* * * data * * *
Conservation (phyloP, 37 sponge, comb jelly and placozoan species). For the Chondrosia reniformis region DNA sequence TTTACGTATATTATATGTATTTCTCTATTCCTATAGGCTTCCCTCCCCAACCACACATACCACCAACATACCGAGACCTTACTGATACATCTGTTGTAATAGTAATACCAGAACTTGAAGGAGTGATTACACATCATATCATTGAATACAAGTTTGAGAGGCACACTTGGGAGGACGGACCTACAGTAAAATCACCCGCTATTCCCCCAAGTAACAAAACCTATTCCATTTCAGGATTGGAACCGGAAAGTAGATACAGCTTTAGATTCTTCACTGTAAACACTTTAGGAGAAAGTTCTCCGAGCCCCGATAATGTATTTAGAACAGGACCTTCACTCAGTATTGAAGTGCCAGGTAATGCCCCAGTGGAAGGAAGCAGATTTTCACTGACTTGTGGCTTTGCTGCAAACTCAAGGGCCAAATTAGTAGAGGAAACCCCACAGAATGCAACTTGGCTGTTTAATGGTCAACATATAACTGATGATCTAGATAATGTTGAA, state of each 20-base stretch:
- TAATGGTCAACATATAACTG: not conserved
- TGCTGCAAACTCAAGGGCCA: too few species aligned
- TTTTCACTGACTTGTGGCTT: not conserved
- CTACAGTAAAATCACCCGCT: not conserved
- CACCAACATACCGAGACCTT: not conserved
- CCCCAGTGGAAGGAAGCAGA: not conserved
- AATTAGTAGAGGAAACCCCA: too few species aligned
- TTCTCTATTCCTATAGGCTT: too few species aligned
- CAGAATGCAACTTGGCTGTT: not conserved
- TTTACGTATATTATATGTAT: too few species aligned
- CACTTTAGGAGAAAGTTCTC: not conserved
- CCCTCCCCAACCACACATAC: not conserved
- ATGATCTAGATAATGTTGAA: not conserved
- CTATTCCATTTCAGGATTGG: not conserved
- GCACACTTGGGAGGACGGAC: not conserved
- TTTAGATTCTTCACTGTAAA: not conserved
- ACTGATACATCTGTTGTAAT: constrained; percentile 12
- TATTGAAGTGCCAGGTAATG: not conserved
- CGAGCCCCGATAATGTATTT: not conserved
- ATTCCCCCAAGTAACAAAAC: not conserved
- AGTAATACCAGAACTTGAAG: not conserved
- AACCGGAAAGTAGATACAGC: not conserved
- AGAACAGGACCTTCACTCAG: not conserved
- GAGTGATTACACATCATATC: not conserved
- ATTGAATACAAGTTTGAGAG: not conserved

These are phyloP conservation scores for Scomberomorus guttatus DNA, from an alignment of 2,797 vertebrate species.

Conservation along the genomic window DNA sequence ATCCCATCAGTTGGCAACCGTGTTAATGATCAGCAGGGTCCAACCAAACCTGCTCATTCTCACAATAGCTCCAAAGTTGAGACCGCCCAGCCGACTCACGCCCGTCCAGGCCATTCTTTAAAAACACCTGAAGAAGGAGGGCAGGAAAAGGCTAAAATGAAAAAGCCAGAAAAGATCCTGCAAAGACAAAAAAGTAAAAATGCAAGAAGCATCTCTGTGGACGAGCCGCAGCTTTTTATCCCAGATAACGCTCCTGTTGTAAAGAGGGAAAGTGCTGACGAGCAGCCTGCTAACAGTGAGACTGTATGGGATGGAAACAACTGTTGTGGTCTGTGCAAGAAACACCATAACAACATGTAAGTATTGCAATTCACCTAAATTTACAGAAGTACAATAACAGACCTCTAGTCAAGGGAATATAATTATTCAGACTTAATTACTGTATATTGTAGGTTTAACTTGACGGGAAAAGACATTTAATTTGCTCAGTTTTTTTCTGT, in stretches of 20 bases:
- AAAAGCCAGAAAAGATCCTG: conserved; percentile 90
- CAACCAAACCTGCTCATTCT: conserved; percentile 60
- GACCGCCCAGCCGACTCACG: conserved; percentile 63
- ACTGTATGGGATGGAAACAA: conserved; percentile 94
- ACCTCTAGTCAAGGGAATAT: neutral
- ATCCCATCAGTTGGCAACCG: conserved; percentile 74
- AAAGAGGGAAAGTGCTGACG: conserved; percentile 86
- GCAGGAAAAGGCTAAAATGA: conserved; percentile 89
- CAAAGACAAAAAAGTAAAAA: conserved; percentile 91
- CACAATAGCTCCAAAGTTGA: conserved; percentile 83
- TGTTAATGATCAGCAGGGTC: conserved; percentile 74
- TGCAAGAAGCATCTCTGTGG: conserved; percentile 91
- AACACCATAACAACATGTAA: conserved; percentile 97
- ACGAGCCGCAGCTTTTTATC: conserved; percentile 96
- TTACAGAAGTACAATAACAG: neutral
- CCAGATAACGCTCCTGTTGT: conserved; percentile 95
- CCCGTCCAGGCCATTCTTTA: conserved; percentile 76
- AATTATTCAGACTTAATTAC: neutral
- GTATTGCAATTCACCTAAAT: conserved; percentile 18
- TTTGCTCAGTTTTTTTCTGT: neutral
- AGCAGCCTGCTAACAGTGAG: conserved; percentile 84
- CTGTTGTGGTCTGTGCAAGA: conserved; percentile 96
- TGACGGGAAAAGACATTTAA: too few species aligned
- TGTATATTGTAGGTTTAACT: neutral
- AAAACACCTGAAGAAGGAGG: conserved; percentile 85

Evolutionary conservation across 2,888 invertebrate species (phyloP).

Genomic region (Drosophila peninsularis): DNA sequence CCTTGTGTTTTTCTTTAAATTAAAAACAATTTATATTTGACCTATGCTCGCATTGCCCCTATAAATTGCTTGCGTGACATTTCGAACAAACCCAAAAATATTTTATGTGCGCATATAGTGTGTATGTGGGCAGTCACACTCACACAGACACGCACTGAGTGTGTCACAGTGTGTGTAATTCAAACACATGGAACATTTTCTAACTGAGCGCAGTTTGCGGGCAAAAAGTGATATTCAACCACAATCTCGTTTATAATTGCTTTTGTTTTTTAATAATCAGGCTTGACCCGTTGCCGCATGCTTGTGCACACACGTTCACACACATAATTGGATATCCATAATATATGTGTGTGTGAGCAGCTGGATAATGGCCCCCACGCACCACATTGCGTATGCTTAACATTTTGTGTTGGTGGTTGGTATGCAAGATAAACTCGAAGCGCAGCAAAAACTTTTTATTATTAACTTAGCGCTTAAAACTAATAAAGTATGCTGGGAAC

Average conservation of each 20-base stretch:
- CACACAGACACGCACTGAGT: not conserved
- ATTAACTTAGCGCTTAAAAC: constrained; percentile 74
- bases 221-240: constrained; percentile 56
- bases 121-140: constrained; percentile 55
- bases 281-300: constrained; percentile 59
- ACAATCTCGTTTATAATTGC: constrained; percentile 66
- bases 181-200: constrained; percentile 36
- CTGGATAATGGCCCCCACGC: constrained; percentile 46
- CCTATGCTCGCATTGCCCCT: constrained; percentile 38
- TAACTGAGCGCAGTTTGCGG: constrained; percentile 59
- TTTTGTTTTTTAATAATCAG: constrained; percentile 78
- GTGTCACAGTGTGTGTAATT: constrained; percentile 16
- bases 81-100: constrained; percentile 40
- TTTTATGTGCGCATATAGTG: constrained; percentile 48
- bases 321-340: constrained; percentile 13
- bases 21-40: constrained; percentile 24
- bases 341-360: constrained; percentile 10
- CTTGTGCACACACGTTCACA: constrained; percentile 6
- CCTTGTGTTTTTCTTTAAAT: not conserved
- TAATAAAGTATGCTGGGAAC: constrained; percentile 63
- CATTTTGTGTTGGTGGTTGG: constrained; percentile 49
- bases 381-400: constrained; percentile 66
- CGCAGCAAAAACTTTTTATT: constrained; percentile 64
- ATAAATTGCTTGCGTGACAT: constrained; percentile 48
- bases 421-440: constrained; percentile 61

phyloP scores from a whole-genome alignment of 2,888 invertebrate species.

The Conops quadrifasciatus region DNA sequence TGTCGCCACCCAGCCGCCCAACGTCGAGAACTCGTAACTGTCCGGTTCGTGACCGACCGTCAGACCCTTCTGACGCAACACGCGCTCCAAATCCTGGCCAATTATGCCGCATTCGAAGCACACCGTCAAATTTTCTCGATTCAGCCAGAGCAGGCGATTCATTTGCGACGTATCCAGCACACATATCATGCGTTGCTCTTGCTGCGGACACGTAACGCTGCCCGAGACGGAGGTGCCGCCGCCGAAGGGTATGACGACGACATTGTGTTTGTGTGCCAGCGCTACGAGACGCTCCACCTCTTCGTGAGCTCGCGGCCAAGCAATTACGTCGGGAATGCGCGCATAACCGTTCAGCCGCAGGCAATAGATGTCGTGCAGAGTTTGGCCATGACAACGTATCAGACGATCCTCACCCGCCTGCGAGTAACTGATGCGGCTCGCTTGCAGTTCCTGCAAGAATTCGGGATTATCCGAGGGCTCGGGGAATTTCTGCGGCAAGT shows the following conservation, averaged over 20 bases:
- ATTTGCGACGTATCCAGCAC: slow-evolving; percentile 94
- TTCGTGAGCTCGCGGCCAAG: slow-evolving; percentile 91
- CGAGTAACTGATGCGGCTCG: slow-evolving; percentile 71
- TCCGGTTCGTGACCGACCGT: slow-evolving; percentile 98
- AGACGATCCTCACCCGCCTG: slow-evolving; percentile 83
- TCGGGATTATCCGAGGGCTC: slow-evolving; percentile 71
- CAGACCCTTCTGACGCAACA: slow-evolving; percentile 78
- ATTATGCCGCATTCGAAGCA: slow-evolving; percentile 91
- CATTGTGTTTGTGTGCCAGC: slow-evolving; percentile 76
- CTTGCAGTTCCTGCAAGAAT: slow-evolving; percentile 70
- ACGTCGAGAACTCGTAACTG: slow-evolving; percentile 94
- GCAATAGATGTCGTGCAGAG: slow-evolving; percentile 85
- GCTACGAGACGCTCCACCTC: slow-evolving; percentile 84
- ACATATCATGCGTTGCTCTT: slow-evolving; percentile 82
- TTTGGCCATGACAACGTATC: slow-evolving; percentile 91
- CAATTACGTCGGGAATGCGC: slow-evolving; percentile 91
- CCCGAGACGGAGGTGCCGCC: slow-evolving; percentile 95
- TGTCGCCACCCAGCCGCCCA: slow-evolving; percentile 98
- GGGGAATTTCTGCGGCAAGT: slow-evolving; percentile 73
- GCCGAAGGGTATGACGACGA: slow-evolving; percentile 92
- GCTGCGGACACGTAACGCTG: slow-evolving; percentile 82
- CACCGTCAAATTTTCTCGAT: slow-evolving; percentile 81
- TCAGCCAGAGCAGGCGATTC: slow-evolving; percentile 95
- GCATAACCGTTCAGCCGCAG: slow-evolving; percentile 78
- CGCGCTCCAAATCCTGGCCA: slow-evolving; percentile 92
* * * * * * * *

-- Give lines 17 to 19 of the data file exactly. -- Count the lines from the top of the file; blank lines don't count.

- TTTAGATTCTTCACTGTAAA: not conserved
- ACTGATACATCTGTTGTAAT: constrained; percentile 12
- TATTGAAGTGCCAGGTAATG: not conserved